I used to like people. Now I selectively like people. My “selective isolation” is how I cope with my recently-diagnosed PTSD.
For 26 years, I buried all memory of abuse I experienced in relationships starting when I was 13 years old and ending with my divorce in my mid-20s. I told myself these events never happened and, eventually, I “forgot” about them. But my body did not. Doctors did not have answers for why I experienced extreme chronic fatigue, racing thoughts and a feeling of heaviness crushing my chest usually accompanied by my old friend, depression. One doctor curtly responded, “What do you expect from this visit?” when I refused medication because first I wanted to fully understand what was going on with my body. I understand now that my fatigue is my body shutting down and going numb as a freeze response to these triggered traumatic memories. My selective isolation is how I protect myself as I learn to move through this turbulent terrain of disorienting memories. This is not my forever, but this is my right now.
As I move through the healing process, I am learning big lessons about whom I can trust with my truth. I was surprised when I learned the answer is very few people. It seems that judgment is an inherent part of human nature, while empathy is a gift few possess. I find as I recover memories of different abusive events, I am blamed and shamed by people I once trusted. I have resorted to what I call “selective isolation” to protect myself during this vulnerable stage.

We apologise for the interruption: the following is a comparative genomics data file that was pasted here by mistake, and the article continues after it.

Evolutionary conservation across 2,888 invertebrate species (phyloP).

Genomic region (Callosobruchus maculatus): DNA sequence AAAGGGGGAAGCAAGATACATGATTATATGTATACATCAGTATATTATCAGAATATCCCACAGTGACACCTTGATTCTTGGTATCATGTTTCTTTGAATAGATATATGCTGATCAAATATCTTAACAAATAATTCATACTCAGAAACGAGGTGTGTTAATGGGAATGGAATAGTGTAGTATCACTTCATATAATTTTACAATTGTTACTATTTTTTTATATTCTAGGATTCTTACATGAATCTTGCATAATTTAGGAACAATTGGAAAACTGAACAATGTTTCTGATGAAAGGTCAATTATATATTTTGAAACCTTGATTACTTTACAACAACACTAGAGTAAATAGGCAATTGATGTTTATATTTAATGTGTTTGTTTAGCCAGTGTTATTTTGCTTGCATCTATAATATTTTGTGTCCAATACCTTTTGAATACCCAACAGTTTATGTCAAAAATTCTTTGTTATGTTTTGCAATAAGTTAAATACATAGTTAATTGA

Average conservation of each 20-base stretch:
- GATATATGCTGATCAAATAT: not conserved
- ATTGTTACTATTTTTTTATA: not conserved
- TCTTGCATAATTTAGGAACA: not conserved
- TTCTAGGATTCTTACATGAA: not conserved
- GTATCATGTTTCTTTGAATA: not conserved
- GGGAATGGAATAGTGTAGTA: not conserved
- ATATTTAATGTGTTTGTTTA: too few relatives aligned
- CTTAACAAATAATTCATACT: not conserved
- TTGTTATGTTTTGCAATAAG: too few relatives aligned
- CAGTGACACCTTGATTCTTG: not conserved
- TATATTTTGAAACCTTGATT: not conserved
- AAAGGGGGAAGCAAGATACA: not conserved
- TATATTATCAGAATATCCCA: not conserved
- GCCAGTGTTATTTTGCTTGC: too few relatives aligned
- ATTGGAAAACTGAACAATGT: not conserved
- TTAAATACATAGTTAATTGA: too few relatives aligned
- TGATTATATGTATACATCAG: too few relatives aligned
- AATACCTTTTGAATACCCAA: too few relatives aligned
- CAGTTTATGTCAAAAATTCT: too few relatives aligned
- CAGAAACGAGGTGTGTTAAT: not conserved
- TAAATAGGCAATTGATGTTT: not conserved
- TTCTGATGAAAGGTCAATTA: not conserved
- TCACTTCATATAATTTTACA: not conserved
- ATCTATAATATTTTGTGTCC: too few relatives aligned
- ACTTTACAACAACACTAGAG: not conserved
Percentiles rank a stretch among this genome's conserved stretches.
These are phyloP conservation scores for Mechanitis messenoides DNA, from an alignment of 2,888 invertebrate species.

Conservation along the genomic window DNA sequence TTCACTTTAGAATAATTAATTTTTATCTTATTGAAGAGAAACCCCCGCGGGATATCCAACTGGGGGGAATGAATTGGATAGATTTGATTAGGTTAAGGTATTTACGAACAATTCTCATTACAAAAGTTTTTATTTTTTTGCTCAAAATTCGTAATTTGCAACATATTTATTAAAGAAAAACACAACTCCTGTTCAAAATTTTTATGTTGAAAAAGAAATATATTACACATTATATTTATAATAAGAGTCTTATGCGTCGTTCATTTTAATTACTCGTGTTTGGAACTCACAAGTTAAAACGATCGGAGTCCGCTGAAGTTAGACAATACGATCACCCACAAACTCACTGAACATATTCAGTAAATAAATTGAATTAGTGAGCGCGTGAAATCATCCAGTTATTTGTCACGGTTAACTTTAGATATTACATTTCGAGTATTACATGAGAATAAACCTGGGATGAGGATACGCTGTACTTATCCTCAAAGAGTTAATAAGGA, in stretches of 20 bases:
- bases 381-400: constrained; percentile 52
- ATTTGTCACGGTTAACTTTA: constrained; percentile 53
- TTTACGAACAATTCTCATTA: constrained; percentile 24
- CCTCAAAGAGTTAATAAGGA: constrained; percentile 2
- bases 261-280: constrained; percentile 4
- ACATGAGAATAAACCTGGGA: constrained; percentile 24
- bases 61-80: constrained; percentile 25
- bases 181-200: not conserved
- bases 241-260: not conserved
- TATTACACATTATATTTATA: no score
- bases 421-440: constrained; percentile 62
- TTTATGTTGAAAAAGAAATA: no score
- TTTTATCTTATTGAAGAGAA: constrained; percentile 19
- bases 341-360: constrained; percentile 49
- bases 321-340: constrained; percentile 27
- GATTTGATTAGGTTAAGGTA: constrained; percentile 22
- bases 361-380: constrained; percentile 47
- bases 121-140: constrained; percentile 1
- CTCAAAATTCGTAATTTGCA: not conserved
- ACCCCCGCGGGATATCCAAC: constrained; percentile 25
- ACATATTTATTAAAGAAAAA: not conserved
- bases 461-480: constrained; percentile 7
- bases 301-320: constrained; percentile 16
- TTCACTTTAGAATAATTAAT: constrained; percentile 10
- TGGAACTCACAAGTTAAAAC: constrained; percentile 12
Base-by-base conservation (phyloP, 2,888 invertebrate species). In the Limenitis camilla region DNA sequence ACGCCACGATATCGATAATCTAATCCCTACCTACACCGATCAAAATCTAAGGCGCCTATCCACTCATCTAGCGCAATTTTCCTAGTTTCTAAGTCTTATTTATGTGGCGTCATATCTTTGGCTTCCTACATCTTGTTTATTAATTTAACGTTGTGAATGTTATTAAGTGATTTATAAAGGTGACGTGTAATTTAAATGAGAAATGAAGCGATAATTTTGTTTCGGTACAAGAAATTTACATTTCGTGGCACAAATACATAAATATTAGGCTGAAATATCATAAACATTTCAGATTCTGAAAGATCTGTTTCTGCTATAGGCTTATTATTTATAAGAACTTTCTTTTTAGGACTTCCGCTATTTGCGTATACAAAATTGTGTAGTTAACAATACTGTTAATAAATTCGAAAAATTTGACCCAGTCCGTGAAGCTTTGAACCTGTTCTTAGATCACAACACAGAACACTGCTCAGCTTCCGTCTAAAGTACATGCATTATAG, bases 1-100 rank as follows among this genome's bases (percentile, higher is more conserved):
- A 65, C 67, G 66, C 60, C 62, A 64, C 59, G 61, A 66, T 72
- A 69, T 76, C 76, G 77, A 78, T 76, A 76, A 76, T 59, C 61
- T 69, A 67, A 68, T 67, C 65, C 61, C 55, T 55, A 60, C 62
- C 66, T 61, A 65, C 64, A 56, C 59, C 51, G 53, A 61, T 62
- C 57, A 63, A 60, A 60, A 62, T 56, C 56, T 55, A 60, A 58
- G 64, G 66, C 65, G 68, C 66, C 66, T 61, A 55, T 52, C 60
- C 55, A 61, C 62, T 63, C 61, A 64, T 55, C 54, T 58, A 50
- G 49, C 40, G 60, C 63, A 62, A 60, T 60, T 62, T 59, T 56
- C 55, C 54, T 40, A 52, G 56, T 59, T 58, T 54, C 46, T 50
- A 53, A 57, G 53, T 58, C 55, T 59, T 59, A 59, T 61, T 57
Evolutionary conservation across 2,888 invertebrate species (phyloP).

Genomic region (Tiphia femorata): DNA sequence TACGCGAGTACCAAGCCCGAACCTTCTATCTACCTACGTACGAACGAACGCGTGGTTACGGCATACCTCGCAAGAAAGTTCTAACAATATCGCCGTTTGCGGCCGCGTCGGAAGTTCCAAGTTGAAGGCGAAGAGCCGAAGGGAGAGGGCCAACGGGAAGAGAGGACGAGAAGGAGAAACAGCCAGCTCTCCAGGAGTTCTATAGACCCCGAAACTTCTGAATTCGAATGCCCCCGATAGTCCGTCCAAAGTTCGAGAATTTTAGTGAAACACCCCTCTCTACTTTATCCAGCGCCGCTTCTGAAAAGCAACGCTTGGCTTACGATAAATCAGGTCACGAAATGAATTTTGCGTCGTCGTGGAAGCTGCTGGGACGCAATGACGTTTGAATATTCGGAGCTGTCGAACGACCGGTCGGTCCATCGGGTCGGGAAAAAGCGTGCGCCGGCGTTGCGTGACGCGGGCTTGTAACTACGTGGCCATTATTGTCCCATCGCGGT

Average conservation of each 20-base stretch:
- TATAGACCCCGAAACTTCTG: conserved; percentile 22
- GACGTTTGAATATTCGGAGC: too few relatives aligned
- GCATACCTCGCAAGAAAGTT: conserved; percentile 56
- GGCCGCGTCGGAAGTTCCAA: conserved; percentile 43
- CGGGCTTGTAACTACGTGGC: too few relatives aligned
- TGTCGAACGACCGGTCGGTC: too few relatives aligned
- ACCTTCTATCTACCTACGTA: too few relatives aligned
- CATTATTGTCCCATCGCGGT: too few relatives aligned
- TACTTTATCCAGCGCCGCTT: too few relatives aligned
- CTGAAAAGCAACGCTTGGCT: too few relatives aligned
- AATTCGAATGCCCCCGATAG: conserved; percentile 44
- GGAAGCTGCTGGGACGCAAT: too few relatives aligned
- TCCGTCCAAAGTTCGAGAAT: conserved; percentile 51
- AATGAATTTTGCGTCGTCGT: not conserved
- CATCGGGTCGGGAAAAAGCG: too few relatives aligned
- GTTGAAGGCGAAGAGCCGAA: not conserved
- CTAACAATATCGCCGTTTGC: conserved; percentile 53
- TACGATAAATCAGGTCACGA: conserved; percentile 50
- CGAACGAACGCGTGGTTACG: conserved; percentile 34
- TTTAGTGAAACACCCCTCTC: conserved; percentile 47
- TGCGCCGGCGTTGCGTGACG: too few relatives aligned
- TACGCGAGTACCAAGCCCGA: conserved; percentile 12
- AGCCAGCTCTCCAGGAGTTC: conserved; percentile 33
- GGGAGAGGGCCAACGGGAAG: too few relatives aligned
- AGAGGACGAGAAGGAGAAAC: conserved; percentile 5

Normally, I am a very social person. I am an extrovert and I thrive on talking to people. I love meeting new people and I am comfortable going to parties when I do not know anyone. I still recharge my energy by talking with people, but just a select few people. I still like to go out, but only with my trusted people. I do not want to be around people I don’t know or with whom I do not feel a connection.
I am triggered so easily and as a result, experience waves of anxiety and disorientation. I have been triggered during a job interview, during family gatherings and at a professional meeting. When this happens I suppress my anxiety. Internally I feel the hot pressure invading my body, like the steam in a teakettle fighting to escape. I keep my composure and hide my internal battle until I am in a safe space to release my emotions. I am very good at suppressing my thoughts, but I cannot do it anymore.
Ironically, I feel freedom now more than I ever have in my life because I have been given the gift of honesty with myself. I am learning to accept my whole self and my whole past, unashamed. I am a survivor, but I am not defined by my abuse. I see a therapist, attend support groups and have a psychiatrist. All of this professional help is teaching me not to be controlled anymore by the memories of my abuse and my abusers. Because I am very selective about with whom and how I spend my time, I appreciate the things in my life that I normally take for granted. I love the giddy, silly laughter of my children and when my husband smiles at me with happiness in his eyes. I love the sunshine and the way it glows through the trees in my yard. I love my house and how warm it feels. I love my kitties’ furry necks when I snuggle them and feel their soothing purrs on my chest when I am having a tough moment. I am learning to accept the thoughts in my head not as scary moments that should be avoided, but as moments that can be learned from and let go. I practice letting go with mindfulness — I accept my thought and then visualize it in a bubble that gently floats down the rapids of a winding river. As I learn to acknowledge my past instead of bury it, I am feeling healthier and stronger every day.
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Author: Erica Dziedzic